A Citigroup Inc. gauge of Australia’s terms of trade for commodities, which measures the price of exports relative to imports, fell 4.6 percent last month and reached its lowest since September 2010 on March 1. The RBA’s Aussie-denominated raw-materials price index dropped to 98.1 in February, the lowest since December 2010.
Terms of trade may see a further “modest decline” through the year along with slowing Chinese growth, said Emma Lawson, a Sydney-based currency strategist at National Australia Bank Ltd., the second most-accurate forecaster. NAB expects a decline to $1.03 in June and $1.01 by December.
“At such a point where AAA sovereign demand stabilizes, the Aussie will move to better reflecting commodity prices,” Lawson said Feb. 28 by telephone.
That’s what policy makers are counting on.
“We do continue to ask ourselves whether what is happening in the currency makes sense,” Stevens said Feb. 24 to the House of Representatives Standing Committee on Economics. “The most recent bout of strength is happening at a time when the terms of trade have actually peaked and have started to come down.”
Stevens was echoing comments made after the RBA’s Feb. 7 policy decision, when he said that in trade-weighted terms the currency “is somewhat higher than the bank had previously assumed.” In November, when the RBA made its first rate cut since April 2009, he noted the currency’s strength and said it had contained inflation.
“It’s the first time that I can recall the RBA actually acknowledging that they feel that the currency has strengthened beyond what is justified by commodity prices,” Ray Attrill, head of currency strategy for BNP Paribas SA in New York, said Feb. 28 by telephone. “The RBA is jawboning.”
BNP forecasts the Aussie will trade at $1.05 by mid-year before rising to $1.12 by year-end.
The RBA on Feb. 10 cut its forecast for growth in gross domestic product to 3.5 percent from the Nov. 4 estimate of 4 percent. That would still be Australia’s strongest gain since 2007. The central bank said consumer prices will rise 3 percent, at the upper range of its target and less than a previous prediction of 3.25 percent. Price gains have averaged 2.7 percent since the beginning of 2009.
The estimates are based on the currency at $1.07, stronger than the RBA’s previous assumption of $1.03.
Predictions of lower growth take into account falling foreign demand. Exports to China, Australia’s largest trading partner, fell 13.4 percent to $6.3 billion in January, the least since May and down from a record $8.4 billion in September, according to Chinese government data.
While the Aussie’s strength has made manufactured goods costlier abroad, demand for commodities from Asian nations including China has bolstered the balance sheets of mining companies BHP Billiton Ltd., based in Melbourne, and Rio Tinto (RIO) Group of London.
“The China hard-landing scenario will come back into play and Australia is the most leveraged player on global growth right now, so it’s definitely going to be very vulnerable,” said David Woo, global head of rates and currencies at Bank of America Corp. in New York. “It’s a global demand and commodity price story that will drive the Aussie lower.”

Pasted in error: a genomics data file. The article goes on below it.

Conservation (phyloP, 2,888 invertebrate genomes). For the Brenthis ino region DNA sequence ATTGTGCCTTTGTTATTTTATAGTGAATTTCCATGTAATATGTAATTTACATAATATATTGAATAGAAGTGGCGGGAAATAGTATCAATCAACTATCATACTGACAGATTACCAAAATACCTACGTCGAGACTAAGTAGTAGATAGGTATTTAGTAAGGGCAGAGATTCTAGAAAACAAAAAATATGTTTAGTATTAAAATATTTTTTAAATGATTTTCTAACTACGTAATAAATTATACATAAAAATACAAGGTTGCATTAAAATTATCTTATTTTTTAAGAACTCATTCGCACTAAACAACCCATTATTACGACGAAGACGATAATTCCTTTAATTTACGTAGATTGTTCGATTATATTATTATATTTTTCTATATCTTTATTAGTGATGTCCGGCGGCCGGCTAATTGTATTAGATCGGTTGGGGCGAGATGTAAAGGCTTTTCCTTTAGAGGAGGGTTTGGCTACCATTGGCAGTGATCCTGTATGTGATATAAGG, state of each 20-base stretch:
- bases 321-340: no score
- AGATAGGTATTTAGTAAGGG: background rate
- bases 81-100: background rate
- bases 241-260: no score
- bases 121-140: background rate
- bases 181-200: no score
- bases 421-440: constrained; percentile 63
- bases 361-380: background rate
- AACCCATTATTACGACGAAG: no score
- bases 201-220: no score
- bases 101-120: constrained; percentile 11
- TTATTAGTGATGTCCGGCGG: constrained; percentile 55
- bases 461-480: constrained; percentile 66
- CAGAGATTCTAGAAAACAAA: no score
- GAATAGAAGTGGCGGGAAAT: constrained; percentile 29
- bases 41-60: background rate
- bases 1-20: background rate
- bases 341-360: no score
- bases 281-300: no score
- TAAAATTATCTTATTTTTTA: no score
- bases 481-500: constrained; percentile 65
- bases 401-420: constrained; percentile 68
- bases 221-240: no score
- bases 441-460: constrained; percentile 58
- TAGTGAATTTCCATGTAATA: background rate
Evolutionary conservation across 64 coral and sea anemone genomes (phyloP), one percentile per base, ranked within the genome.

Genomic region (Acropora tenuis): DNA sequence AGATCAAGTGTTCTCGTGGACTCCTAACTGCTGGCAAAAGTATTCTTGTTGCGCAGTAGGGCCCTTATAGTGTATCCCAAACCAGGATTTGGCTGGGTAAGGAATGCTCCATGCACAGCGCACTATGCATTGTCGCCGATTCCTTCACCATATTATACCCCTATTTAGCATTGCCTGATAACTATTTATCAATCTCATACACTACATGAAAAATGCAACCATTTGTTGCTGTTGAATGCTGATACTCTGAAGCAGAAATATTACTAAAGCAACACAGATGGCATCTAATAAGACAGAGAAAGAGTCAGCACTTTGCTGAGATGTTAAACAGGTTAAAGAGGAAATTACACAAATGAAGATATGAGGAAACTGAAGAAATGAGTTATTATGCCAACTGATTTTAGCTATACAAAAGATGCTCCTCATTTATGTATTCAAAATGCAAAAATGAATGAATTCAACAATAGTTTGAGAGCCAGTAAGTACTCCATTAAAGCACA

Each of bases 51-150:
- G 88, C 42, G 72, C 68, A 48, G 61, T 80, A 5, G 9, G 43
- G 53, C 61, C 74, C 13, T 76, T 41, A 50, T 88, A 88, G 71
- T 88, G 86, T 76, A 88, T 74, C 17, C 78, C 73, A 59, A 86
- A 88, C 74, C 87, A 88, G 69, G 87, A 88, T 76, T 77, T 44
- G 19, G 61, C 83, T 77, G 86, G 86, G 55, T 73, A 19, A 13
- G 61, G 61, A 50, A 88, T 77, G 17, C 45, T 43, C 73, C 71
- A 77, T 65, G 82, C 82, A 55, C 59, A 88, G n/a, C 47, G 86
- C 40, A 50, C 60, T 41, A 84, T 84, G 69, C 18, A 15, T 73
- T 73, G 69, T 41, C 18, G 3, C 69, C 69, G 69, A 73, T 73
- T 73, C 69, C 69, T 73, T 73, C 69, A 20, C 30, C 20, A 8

Woo expects the currency to fall to $1.04 by June and trade at 98 U.S. cents in December.
China’s government will target economic growth of 7.5 percent this year, the lowest goal since 2004, according to a speech that Wen Jiabao will read to about 3,000 lawmakers at the annual meeting of the National People’s Congress in Beijing today. By cutting the 8 percent goal maintained from 2005 to 2011, Wen is signaling the ruling Communist Party’s determination to shift the makeup of growth toward consumption and away from exports and investment.
Rio Tinto, the world’s third-largest mining company, is reviewing its Bell Bay aluminum smelter in Australia because of rising costs and declines in prices for the metal. Rio may shut the smelter, threatening as many as 600 jobs, the Australian Financial Review reported today, without citing anyone.
“The aluminum sector in Australia is facing tough market conditions in the form of a high exchange rate, higher costs of production and low aluminum prices,” Ray Mostogl, general manager at the Bell Bay operations said today in an e-mail, without detailing the options of the Tasmanian operation.
Australia has grown more dependent on resources as employment in manufacturing dropped by about 30 percent since 2007, while mining and government rose by more than 50 percent, HSBC Holdings Plc estimates. An index of the nation’s services industry declined in February to 46.7, the lowest in almost a year, Commonwealth Bank of Australia and the Australian Industry Group said today. A reading below 50 signals a contraction.
BlueScope, based in Melbourne and the nation’s biggest steelmaker, stopped most exports and cut about 1,000 jobs. OneSteel Ltd. of Sydney, the second largest, said Feb. 21 it will focus to iron ore instead of its unprofitable steel unit, eliminating 430 jobs. Qantas Airways Ltd., Australia’s largest airline, said Feb. 16 it will lose about 500 positions in its maintenance and catering divisions.
Australia has “two very different economies, running at two very different paces, so the RBA has a challenge in terms of having a monetary policy that tries to fit all,” Callum Henderson, global head of foreign-exchange research in Singapore at Standard Chartered Plc said March 2 by telephone. “The continuing slowdown in China should, along with other factors, weigh on the Aussie and cause it to have a correction back toward the parity level.”